YOU ARE HERE: LAT HomeCollections


U.S. Proves Relentless in 9-0 Rout of Panama

November 03, 2002|Grahame L. Jones | Times Staff Writer

SEATTLE — Monica Franco must have felt like the proverbial duck in a shooting gallery. A tall duck, to be sure, but a duck nonetheless.

And Tiffeny Milbrett was the shotgun.

It was Franco's misfortune Saturday night to be in the nets for Panama at a time when the United States women's national team, and Milbrett in particular, decided to take target practice en route to a 9-0 victory.

And so for Franco, a 19-year-old, wet-behind-the-ears goalkeeper from the University of Panama, this is how the first half of the CONCACAF Women's Gold Cup game at Safeco Field went in front of a stunned crowd of 21,522:

2:58 -- Goal Milbrett, from an Aly Wagner pass.

4:53 -- Goal Milbrett, from a Wagner pass.

8:24 -- Goal Milbrett, from a Shannon MacMillan pass.

11:45 -- Goal MacMillan, from an Abby Wambach pass.

13:06 -- Goal MacMillan, from an Angela Hucles pass.

21:45 -- Goal Milbrett, from a Wagner pass.

33:57 -- Goal Milbrett, unassisted.

39:53 -- Goal Tiffany Roberts, from a Wambach pass.

No one was more relieved to hear the halftime whistle than Franco, who did her best but was powerless against a U.S. team that seemed intent on sending a message to Canada, which had won its first two Gold Cup games by scores of 11-1 and 9-0.

The teams are on course to meet in the final Saturday at the Rose Bowl, and Saturday night's impressive performance made it clear that the Canadians are not the only ones with firepower.

Milbrett's five first-half strikes tied a U.S. record for most goals in a game set by Brandi Chastain against Mexico in 1991 and equaled later that year by Michelle Akers against Taiwan during the first Women's World Cup in China.

Milbrett's night ended before she had the chance to make the record her own. Ten minutes into the second half, she twisted her right knee and left the game. The U.S. already had used its permitted three substitutes and had to play a woman short for the last 35 minutes.

"I was absolutely panicked," said U.S. Coach April Heinrichs. "The way that she turned, I saw her turn, I saw her fall, and I was absolutely convinced she had torn her ACL [anterior cruciate ligament].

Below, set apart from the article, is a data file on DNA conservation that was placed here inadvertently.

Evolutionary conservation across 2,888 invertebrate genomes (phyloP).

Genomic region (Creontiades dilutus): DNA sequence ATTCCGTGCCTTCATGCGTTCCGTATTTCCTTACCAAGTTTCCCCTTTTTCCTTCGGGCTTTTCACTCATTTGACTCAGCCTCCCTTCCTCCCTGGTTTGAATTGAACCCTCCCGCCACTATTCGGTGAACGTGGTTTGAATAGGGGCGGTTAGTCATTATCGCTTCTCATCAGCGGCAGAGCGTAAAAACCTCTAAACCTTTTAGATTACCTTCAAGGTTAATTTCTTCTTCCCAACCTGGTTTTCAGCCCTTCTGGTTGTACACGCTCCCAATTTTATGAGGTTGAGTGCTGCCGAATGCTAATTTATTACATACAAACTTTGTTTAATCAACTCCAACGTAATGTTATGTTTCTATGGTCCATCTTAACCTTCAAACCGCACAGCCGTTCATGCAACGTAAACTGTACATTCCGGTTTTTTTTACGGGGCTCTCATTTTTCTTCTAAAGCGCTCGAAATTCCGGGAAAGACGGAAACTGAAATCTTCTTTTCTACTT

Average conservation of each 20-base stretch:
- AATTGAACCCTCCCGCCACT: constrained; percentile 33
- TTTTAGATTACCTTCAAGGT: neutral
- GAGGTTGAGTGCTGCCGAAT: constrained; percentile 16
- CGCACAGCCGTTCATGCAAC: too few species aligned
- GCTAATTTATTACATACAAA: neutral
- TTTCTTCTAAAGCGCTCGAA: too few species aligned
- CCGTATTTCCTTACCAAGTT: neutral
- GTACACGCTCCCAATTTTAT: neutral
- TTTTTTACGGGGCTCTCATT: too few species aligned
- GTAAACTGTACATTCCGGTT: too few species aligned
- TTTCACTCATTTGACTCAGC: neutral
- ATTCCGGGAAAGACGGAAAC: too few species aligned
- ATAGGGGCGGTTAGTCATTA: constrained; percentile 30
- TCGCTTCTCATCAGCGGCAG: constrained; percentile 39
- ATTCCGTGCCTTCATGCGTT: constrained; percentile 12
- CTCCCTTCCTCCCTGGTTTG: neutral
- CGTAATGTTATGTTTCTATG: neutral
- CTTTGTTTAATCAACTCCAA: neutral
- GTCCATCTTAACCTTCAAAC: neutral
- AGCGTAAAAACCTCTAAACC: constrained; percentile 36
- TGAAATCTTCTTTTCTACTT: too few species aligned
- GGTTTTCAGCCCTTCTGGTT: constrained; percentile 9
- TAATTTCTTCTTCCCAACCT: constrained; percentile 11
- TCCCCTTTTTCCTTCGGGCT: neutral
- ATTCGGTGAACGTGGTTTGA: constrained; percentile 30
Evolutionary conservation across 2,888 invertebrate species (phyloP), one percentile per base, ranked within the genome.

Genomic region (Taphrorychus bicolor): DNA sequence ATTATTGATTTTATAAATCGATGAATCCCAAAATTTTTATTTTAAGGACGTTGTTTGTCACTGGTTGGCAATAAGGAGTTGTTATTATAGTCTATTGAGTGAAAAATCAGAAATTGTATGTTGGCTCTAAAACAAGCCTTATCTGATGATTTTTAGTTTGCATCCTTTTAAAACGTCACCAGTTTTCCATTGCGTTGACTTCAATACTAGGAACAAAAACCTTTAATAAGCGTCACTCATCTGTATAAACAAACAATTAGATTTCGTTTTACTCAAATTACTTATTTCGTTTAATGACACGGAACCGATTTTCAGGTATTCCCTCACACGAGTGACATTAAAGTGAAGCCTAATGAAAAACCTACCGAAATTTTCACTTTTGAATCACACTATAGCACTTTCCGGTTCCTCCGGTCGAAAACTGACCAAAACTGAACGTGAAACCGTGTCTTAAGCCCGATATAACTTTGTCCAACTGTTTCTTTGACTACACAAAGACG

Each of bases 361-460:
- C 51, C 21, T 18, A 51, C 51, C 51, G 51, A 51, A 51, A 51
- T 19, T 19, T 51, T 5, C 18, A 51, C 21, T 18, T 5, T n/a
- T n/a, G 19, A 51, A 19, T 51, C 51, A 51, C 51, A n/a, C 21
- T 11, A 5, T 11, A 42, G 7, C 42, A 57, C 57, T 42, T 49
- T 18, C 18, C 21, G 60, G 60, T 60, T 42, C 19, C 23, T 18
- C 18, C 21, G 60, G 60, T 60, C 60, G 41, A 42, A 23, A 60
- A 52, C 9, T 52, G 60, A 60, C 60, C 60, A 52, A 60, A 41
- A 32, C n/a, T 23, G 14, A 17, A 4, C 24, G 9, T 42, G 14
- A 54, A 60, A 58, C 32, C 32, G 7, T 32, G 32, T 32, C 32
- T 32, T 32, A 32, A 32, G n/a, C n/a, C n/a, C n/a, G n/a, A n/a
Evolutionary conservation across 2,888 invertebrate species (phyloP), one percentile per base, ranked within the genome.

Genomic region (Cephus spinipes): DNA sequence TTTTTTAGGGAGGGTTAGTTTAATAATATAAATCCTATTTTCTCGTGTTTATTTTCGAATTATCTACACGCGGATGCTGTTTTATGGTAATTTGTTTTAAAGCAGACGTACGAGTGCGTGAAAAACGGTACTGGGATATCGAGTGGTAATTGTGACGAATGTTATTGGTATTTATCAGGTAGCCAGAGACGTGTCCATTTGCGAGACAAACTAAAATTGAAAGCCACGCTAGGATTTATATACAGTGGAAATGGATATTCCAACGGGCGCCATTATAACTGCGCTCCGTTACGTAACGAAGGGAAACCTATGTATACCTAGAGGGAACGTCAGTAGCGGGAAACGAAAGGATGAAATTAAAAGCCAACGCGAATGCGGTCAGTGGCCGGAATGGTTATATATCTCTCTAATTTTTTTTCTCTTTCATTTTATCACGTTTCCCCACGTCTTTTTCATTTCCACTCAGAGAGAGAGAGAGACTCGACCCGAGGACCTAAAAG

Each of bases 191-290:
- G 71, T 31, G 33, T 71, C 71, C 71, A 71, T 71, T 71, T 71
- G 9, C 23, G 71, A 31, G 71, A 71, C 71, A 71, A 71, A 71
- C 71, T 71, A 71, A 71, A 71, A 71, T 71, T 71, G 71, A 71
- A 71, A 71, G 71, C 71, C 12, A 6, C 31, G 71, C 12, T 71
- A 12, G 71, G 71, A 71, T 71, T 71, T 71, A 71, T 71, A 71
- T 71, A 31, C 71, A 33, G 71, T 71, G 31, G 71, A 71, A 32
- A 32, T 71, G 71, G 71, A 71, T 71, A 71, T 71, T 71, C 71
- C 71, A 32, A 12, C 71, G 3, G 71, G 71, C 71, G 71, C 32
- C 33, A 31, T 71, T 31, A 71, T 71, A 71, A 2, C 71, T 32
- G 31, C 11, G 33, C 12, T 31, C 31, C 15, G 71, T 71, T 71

"To have to go a year without Tiffeny Milbrett would have been a devastating blow."

But Milbrett shook off the injury and was able to laugh about it afterward, having tripped herself by catching one shoe in the other while turning.

"I felt like we came out and played well, did what we had to do," she said. "We really wanted to work on getting behind [opposing defenses]. I was actually surprised that we were able to find the space that we did [to attack]. There were some great balls out of the midfield. That makes my job so much easier because I can be a forward and be a finisher.

"It was great to be out there, great to finish them [the scoring chances] and great to finish No. 1 in our group."

Even without Milbrett, the Americans continued to attack, but Franco came up with a big foot-save in the 67th minute to deny Wambach, the 2002 Women's United Soccer Assn. rookie of the year who had been added to the U.S. roster Friday after teenage forward Heather O'Reilly was sidelined for the rest of the tournament because of a hip flexor injury.

Wambach also hit the right post with a shot in the 83rd minute, but made up for that miss with a goal two minutes later off a pass from Hucles.

And so it ended up at 9-0, not quite surpassing Canada's lopsided victories over Haiti and Jamaica, but three times more satisfying than the U.S. team's earlier 3-0 shutouts of Mexico and Trinidad and Tobago.

Afterward, Heinrichs said she was not looking beyond Wednesday's semifinals, when the U.S. is expected to play Costa Rica, unless the Central Americans somehow manage to upset Canada today in Victoria, Canada.

"I don't think there's a player on our team thinking about Canada right now," she said. "I think our focus has been to make sure that we advanced in the finest fashion that we could and I think we'll take our semifinal game with tremendous respect."

In the first half of Saturday night's doubleheader, Mexico secured its place in the semifinals by blanking Trinidad and Tobago, on two goals by Monica Gerardo in the 6th and 60th minutes.



Climbing the Charts

Tiffeny Milbrett's five-goal performance left her alone in third place on the U.S. women's all-time goal list. The top 10:

*--* 1. Mia Hamm 135 6. Carin Gabarra 53 2. Michelle Akers 105 7. Shannon MacMillan 51 3. Tiffeny Milbrett 94 8. Tisha Venturini 44 4. Kristine Lilly 89 9. Julie Foudy 39 5. Cindy Parlow 54 10. April Heinrichs 37


Los Angeles Times Articles